Monday, April 2, 2018

Buy a Swatch for Pete's Sake!

I don't wear a watch.
I once wore one daily. But then the battery died and it cost more than the watch to replace the battery and then cell phones were invented and since phones now act as ALL small appliances, well, why bother.
But, I have noticed that on each sailboat there is at least one person, usually the captain, who wears a watch.
Most likely because they got tired of fishing iphones out of the water, but also because the traditional method of sailboat time keeping is ridiculous.
I am talking about ... Bells.
You've heard the saying: Four Bells! All's well!
All's well because no one really knew what time it was so why argue...

According to, as well as that lovely tome "The History of Navigation", back in the 15th century days time was kept with an hourglass and announced with the ring of a bell. The notice was for every half hour of each 4 hour watch.
Time aboard a boat was marked in 4 hour watches starting at 4am as such:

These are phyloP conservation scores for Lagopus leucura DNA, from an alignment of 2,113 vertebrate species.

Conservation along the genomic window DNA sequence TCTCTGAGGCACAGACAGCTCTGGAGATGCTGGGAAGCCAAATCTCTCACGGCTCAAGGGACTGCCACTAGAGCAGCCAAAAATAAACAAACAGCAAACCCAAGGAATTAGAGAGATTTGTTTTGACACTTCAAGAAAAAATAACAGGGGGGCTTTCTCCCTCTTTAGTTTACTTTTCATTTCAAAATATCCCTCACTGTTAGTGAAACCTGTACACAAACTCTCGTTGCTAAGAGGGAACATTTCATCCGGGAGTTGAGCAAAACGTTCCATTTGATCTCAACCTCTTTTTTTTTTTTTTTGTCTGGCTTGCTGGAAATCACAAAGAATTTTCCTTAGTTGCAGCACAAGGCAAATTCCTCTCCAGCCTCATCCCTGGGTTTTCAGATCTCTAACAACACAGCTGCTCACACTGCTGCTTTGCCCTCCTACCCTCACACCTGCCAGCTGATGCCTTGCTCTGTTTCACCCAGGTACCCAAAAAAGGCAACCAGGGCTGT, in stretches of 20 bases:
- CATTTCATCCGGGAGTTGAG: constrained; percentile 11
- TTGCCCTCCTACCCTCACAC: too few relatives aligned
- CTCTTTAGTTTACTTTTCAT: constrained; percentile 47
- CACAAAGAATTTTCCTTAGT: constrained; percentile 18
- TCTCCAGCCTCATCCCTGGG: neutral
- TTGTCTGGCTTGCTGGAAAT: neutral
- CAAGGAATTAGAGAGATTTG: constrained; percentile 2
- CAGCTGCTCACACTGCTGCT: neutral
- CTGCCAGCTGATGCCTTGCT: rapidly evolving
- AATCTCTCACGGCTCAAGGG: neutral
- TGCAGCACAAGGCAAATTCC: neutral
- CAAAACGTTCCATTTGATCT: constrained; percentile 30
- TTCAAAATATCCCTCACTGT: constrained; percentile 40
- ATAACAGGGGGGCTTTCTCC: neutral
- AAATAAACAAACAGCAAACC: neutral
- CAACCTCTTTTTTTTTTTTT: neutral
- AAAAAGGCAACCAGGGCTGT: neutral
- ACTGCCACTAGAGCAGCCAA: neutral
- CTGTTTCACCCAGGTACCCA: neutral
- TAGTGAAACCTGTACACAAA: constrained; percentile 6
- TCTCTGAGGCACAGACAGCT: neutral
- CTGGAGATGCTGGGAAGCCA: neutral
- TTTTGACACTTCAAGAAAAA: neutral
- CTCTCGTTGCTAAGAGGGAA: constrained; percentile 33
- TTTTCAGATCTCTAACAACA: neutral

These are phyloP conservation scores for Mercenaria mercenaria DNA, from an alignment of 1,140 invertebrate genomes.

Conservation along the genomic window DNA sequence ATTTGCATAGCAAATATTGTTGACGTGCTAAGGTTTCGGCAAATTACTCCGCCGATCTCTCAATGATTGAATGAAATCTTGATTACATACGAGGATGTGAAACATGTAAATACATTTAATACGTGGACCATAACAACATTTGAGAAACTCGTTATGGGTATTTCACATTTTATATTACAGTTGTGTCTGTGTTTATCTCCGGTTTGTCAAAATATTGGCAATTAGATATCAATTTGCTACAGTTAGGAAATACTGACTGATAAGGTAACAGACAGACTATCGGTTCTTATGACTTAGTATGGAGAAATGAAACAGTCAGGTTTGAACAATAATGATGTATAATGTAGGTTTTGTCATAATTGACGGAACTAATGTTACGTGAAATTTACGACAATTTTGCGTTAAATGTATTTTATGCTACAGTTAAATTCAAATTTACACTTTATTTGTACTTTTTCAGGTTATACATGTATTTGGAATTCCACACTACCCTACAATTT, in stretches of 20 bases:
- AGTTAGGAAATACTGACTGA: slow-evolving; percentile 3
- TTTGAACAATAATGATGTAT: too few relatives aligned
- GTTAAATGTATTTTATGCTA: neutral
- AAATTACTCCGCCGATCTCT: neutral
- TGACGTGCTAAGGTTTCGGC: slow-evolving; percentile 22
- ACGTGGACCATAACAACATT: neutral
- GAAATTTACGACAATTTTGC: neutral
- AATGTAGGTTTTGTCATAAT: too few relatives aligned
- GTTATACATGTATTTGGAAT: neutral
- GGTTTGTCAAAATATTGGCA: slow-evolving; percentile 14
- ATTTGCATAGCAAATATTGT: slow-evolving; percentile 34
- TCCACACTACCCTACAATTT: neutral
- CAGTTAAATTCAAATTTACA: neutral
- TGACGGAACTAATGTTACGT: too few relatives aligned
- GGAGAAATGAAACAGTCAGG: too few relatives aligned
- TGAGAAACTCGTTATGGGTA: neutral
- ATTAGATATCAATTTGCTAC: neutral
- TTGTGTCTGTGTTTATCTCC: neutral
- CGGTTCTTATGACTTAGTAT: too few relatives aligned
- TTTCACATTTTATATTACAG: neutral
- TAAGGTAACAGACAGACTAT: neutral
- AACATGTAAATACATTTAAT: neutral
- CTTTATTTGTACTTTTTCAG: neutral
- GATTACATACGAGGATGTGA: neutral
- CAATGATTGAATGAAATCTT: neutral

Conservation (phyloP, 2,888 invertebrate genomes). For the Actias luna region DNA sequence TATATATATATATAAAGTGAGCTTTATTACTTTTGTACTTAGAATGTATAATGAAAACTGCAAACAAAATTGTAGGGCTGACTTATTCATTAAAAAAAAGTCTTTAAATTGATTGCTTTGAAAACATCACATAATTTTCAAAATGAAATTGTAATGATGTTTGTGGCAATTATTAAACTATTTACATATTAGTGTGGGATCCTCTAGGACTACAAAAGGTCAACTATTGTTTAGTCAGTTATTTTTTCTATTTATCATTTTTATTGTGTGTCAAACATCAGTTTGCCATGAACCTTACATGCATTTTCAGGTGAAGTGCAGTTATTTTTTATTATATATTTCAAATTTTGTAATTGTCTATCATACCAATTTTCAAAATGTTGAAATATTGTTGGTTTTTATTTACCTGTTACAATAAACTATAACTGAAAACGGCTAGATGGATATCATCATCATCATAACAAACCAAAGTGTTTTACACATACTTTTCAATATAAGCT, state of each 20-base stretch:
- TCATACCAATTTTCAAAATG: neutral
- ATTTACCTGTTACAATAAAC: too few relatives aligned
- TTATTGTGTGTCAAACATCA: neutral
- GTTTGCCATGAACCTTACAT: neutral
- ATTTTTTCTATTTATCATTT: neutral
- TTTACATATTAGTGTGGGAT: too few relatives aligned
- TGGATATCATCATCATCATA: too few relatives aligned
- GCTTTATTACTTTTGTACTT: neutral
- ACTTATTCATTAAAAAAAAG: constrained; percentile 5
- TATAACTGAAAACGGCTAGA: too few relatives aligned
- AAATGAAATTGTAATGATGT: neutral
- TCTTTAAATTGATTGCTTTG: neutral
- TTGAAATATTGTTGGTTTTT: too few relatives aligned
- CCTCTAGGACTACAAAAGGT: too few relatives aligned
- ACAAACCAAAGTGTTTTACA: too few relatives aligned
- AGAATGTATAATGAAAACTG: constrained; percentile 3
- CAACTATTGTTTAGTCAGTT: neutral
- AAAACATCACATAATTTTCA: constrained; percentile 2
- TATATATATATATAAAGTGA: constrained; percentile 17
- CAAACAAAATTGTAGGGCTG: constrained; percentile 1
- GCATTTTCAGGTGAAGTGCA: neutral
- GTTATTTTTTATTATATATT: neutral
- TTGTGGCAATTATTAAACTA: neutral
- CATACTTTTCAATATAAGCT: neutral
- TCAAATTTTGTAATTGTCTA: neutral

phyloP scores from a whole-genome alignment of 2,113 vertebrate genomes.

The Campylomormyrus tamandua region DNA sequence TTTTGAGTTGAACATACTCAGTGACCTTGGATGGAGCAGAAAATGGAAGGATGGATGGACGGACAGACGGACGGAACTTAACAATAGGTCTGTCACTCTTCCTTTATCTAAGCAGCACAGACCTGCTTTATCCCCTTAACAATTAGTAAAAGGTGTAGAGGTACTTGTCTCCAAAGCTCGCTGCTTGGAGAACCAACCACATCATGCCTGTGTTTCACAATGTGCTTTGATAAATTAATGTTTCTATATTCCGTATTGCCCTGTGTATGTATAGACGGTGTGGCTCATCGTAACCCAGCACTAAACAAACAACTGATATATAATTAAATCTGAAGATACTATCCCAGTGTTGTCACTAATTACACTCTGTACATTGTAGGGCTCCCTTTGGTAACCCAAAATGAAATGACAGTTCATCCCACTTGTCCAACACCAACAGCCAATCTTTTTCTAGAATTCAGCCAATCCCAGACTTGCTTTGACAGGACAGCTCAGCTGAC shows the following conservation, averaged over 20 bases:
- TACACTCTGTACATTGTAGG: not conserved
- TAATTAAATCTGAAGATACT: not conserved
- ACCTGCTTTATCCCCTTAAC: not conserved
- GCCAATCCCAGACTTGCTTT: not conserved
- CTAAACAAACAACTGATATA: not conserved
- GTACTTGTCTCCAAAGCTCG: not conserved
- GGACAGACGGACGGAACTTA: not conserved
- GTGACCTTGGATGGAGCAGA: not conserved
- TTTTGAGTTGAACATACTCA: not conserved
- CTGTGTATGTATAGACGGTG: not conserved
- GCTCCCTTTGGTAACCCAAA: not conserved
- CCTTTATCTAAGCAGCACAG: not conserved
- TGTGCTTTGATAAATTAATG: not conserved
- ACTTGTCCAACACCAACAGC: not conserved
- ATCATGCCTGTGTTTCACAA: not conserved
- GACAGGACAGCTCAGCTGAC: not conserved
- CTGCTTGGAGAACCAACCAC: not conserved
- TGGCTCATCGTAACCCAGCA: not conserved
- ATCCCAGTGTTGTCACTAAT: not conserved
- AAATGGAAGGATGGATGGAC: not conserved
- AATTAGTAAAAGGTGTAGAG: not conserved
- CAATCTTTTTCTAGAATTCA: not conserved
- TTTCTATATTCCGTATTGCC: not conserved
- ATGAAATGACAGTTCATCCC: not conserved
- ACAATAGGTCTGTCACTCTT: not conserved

Middle Watch: midnight (0000) to 4am (0400)
Morning Watch: 0400 to 0800
Forenoon Watch: 0800 to 1200
Afternoon Watch: 1200 to 4pm (1600)
First Dog Watch: 1600 to 1800 (6pm)
Second Dog Watch: 1800 to 2000 (8pm)
First Watch: 2000 to 0000

Why First Watch is last on the list and Middle Watch is first should give you a clue as to the next confusing part of this process.
Why the 4pm-8pm watch is broken into two watches was to allow for the evening meal. Why it is called the 'Dog' Watch I do not want to know.

Now this is where the 'Bells' comes in.